House conservatives are joining with House liberals (When candidate Obama said he wanted to fundamentally transform the country who thought this would happen?) to block it. Conservatives and liberals have different reasons for their opposition, of course, but they agree that this is a very bad bill. Nevertheless, Speaker of the House John Boehner and House Finance Committee Chairman Paul Ryan aren't giving up, which is very disappointing, and are rescheduling another vote for Tuesday.
My chief objection to the trade bill is that the House will vote on very important legislation that the American people are not permitted to see. Ryan, apparently unaware of how much like Nancy Pelosi he sounded, said that after the bill is passed we'll be able to see what it says. That's what Pelosi told us about Obamacare, and it's not good enough for a free people living in a democratic republic.
Moreover, according to Breitbart, there's a lot in the bill that would essentially give Mr. Obama the ability to dictate immigration policy (See here). Whatever the case, here's Republican senator Jeff Sessions, who opposes the bill, explaining why it's a very bad piece of legislation for the American people:
It appears there will be another attempt by Tuesday to force through new executive powers for President Obama. A vote for TAA next week is a vote to send fast-track to the President’s desk and to grant him these broad new executive authorities. If that happens, it will empower the President to form a Pacific Union encompassing 40 percent of the world’s economy and 12 nations—each with one equal vote. Once the union is formed, foreign bureaucrats will be required to meet regularly to write the Commission’s rules, regulations, and directives—impacting Americans’ jobs, wages, and sovereignty. The union is chartered with a “Living Agreement,” and there is no doubt it will seek to expand its membership and reach over time.If you're opposed to being told that you can't see this agreement until after it's passed; if you're opposed to giving this president the power to unilaterally decide who crosses our borders and to place our national sovereignty in the hands of leftists in the Obama administration who don't think much of the idea of national sovereignty in the first place, call your congressperson's office this weekend and register your concern.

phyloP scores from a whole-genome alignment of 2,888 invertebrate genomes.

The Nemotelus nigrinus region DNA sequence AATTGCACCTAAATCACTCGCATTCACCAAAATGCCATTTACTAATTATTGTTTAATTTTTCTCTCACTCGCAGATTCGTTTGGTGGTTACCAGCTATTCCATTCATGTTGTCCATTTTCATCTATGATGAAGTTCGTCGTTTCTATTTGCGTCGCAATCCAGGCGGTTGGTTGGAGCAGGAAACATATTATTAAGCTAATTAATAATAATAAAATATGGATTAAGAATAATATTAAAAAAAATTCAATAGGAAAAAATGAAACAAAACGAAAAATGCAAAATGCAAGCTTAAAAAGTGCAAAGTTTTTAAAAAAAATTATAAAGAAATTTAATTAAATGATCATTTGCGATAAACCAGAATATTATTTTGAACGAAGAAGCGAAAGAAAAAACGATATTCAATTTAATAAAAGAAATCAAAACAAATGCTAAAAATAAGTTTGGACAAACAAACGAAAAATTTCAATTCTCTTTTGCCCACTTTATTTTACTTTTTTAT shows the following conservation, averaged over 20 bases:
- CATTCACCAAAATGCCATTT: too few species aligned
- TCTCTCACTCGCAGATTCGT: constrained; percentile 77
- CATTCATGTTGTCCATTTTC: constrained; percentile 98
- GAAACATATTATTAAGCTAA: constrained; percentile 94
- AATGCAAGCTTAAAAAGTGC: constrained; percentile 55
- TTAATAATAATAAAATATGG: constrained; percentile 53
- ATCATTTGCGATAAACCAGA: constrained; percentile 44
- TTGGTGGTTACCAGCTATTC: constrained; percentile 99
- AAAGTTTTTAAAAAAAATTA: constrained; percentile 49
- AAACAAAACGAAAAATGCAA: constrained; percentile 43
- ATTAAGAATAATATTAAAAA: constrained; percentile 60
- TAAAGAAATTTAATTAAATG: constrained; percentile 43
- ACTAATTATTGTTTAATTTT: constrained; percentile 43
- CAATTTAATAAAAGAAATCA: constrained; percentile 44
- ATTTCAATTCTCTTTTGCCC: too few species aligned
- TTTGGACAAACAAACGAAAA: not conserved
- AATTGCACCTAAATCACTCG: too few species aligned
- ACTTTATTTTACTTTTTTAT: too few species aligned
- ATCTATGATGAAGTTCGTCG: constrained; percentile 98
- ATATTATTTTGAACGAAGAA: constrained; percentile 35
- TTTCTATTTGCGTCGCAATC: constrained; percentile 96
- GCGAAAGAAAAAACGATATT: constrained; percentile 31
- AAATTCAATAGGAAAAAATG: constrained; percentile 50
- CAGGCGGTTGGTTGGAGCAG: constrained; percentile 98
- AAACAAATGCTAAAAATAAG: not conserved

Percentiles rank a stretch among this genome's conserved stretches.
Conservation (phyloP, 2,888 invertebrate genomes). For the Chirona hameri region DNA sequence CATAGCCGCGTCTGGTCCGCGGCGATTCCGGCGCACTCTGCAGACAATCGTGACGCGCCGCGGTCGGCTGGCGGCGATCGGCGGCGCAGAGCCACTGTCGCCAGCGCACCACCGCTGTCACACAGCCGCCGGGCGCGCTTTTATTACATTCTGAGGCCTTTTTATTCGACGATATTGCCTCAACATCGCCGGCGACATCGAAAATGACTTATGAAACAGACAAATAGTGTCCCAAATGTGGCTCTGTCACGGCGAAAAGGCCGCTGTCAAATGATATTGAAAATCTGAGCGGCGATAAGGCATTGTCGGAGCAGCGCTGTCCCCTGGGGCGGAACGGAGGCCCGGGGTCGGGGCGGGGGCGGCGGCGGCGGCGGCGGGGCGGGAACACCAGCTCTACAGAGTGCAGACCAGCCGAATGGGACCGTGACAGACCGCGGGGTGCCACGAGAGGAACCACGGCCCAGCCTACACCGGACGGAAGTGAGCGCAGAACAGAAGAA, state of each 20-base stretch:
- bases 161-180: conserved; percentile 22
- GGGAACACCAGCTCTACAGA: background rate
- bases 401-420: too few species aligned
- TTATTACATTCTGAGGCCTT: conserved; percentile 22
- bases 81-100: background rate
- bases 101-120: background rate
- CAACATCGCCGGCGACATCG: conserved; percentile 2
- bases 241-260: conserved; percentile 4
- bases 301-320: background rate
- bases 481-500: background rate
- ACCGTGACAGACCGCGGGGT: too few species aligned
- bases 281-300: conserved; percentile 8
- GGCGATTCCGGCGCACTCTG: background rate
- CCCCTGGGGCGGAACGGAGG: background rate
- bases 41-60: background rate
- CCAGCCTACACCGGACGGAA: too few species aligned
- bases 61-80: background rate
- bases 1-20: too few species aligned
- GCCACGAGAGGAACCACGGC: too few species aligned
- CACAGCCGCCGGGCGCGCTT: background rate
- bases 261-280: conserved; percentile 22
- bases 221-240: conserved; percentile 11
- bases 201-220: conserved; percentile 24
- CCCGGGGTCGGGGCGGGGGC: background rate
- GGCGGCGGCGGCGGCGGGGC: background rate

Fast-track will not only apply to the Pacific Union, but can expedite an unlimited number of yet-unseen international compacts for six years. There are already plans to advance through fast-track the Trade in Services Agreement, the goal of which includes labor mobility [i.e. immigration] among more than 50 nations, further eroding the ability of the American people to control their own affairs.
Americans do not want this, did not ask for it, and are pleading from their hearts for their lawmakers to stop it.
The same people projecting the benefits of leaping into a colossal new economic union could not even accurately predict the impact of a stand-alone agreement with South Korea. The latter deal, which promised to boost our exports to them $10 billion, instead only budged them less than $1 billion, while South Korea’s imports to us increased more than $12 billion, nearly doubling our trading deficit. This new agreement will only further increase our trading deficit: opening our markets to foreign imports while allowing our trading partners to continue their non-tariff barriers that close their markets to ours.
If we want a new trade deal with Japan, or with Vietnam, then they should be negotiated bilaterally and sent to Congress under regular order. Under no circumstances should the House authorize, through fast-track, the formation of a new international commission that will regulate not only trade, but immigration, labor, environmental, and all manner of commercial policy.
What American went to the polls in 2014 to vote for fast-track and a new global union? Can anyone honestly say that Congress is trying to ram this deal through because they think their constituents want it?
While elites dream of a world without borders, voters dream of a world where the politicians they elect put this country’s own citizens first.
The movement among Americans toward a decent, honest populism — toward a refocusing on the needs of American citizens and American interests — grows stronger by the day. Every vote to come before Congress, beginning with the next fast-track push, will face this test: does your plan strengthen or weaken the social and economic position of the loyal, everyday working American?